Before House Of The Dragon And During Doctor Who, Matt Smith Played One Of His Most Fascinating Characters

In the HBO series "House of the Dragon, actor Matt Smith plays Prince Daemon Targaryen, a character who will — should "Dragon" last long enough — no doubt commit multiple acts of murder, perhaps a few acts of torture, certainly several acts of incest, and, just for good measure, two separate acts of enthused cannibalism. Probably also tax evasion. This postulation is based merely on how lascivious and gnarly the show's predecessor, "Game of Thrones," was throughout its 2011 through 2019 run. 

Smith's screen acting career began in 2006 with his appearance on a TV adaptation of Philip Pullman's novel "Ruby in the Smoke" and its sequel "Shadow in the North." He was a regular character on the BBC Two series "Party Animals" before landing the plum gig of The Doctor in "Doctor Who" in 2010. The Doctor, for neophytes, is a near-immortal space alien who can, upon his death, choose to regenerate into a new body. Handily, this has allowed the character to be periodically recast every few years since the character's debut back in 1963. Smith played the eleventh version of the character. It was his stint on "Doctor Who" that made Smith a household name, and led to high-profile acting jobs on "Terminator Genisys," "Last Night in Soho," "Morbius," "The Crown," and now "House of the Dragon."

Concurrent with Smith's breakout, however, was a notable 2011 BBC film — released theatrically in the United States — wherein he played celebrated author and queer icon Christopher Isherwood. Isherwood was, briefly, a famed gay rights advocate and author of the works that inspired the Kander & Ebb musical "Cabaret." Isherwood also once wrote an autobiography called "Christopher and His Kind," which was adapted to film by screenwriter Kevin Elyot and director Geoffrey Sax. 

Christopher and His Kind

Christopher Isherwood, a gay man, traveled to Berlin in the days of the Weimar Republic, and discovered a glorious labyrinths of cabarets and nightclubs where the city's Bohemians could gather, smoke cigarettes, and exercise a glorious life of carefree hedonism. It was in Berlin that Isherwood would meet — and briefly share a flat with — a cabaret singer named Jean Ross. 

Ross, a passionate but not entirely talented performer, would serve as the inspiration for the character of Sally Bowles, the protagonist of Isherwood's 1937 eponymous novella. Bowles would also appear in Insherwood's 1939 novel "Goodbye to Berlin," and eventually appear in a 1951 play called "I Am a Camera." That play would, in turn, be adapted into a stage musical called "Cabaret," which would win Tony Awards in 1967, Oscars when it was adapted to film in 1972, and then Tonys again when it was revived on Broadway in 1998. Jill Haworth played Sally in 1967. Liza Minelli played her in 1972. Natasha Richardson played her in 1998. Going back to the BBC version of "Christopher and His Kind," Imogen Poots would play the original Jean Ross.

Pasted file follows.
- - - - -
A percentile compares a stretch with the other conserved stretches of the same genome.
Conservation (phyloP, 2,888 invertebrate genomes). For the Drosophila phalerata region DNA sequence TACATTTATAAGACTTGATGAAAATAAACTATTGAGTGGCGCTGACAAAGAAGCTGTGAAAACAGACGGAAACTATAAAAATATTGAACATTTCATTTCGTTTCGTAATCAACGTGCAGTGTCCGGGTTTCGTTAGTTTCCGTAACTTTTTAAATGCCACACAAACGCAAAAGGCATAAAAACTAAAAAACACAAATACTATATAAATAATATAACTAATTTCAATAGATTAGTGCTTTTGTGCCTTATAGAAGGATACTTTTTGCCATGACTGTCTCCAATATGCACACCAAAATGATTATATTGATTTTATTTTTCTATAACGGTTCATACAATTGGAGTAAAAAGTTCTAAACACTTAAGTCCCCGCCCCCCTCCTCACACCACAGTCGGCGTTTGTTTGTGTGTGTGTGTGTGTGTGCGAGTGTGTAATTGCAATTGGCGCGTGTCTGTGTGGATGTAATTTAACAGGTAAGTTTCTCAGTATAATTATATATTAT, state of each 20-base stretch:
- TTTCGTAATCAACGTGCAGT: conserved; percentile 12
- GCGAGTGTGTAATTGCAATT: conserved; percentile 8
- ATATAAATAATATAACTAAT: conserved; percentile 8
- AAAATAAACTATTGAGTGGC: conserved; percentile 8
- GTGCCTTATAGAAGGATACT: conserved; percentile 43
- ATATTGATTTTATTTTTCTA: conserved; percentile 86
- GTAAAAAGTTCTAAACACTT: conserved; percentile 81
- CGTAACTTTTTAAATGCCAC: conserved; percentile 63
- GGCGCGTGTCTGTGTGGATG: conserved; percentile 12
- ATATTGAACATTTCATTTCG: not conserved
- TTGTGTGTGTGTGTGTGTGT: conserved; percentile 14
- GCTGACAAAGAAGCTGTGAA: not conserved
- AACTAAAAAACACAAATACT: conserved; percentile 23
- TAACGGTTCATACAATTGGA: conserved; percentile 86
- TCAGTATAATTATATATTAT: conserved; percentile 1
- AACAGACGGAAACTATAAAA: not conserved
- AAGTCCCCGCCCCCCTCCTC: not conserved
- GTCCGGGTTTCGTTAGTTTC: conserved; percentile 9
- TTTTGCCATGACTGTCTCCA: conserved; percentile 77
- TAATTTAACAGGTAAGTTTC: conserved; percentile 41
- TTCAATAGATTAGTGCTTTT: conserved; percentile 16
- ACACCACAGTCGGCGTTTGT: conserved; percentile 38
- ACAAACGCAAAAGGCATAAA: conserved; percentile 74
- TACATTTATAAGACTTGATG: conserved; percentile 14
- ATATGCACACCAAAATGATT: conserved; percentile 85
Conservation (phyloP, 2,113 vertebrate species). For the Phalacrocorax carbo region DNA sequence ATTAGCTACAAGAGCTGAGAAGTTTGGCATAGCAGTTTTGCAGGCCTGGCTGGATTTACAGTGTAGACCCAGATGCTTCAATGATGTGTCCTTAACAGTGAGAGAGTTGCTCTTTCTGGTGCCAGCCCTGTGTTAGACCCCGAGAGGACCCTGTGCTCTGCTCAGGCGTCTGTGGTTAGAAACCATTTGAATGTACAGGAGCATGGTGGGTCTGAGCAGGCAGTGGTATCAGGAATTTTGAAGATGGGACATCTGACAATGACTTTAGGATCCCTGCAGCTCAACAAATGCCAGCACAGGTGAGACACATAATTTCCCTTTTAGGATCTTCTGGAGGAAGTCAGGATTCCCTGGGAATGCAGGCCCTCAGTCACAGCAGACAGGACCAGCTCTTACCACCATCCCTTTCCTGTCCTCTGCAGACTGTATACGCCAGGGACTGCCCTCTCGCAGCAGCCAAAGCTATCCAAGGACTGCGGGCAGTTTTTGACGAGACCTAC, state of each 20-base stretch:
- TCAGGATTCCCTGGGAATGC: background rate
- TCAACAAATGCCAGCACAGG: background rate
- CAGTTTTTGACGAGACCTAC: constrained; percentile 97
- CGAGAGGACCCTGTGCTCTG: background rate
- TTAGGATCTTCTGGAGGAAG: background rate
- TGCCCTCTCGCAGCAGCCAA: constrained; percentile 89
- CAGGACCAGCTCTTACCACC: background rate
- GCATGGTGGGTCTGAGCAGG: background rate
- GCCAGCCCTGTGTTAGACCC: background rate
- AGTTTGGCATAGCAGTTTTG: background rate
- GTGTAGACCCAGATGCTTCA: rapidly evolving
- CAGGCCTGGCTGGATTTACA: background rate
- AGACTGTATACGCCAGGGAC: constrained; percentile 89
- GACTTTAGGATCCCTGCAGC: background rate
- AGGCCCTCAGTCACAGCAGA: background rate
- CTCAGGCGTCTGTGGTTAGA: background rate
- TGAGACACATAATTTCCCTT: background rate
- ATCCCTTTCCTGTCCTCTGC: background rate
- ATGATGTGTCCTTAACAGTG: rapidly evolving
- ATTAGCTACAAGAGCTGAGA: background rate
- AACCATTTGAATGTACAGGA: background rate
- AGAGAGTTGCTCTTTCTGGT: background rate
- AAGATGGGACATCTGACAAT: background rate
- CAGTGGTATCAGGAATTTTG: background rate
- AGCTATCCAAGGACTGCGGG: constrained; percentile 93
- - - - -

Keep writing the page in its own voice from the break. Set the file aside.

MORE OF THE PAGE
It was also during his sojourn in Berlin that Isherwood would meet and fall in love with Heinz Neddermeyer, played by Douglas Booth in "Kind." In real life, Isherwood and Nedermeyer fled Berlin in 1933, and traveled all around Europe hoping to find a place where the couple wouldn't be targeted for their sexuality. Neddermeyer was eventually apprehended by the Gestapo for dodging the draft and for having gay sex. Isherwood's constant travels kept him nimbly away from the wrath of the Gestapo, but he was dangerously close to the dangers of WWII often. 

Matt and Don

Isherwood died in 1986 at the age of 81, leaving behind an enormous bibliography of novels, screenplays, translations, and memoirs. Also based on his works was Tom Ford's 2009 feature film "A Single Man," taken from the 1964 novel. 

Smith, then, wasn't able to talk to Isherwood directly when preparing to play the man in 2010. Smith was, however, able to fly to the United States and talk with Don Bachardy, Isherwood's partner for multiple decades. Isherwood and Bachardy — whose relationship is detailed in the 2008 documentary film "Chris & Don" — was warm and committed and caused no small amount of scandal, largely because of the two men's age difference (Isherwood was 48, Bachardy, only 18), and because they were an open gay couple in 1950s Hollywood. Barchardy, now 88 and living in Santa Monica, CA, has spoken very openly about he and Isherwood's mutual art and their relationship. 

Smith, in a brief 2014 interview with the BBC, talked about traveling to the U.S. to talk to Bachardy to get insight into playing Isherwood. Later, in a 2016 interview with yours truly, Smith was only proud of his work on "Christopher and His Kind," saying: 

"It's a fascinating story. He's a fascinating man. I was really pleased to be part of that, and pleased to play that character. Because there was an eccentricity and extremity to him. And he was bold in his time. It's fun to get inside the heads of those people."

"Christopher and His Kind" is currently available on Prime Video. Isherwood's books are widely available at all of the finest booksellers.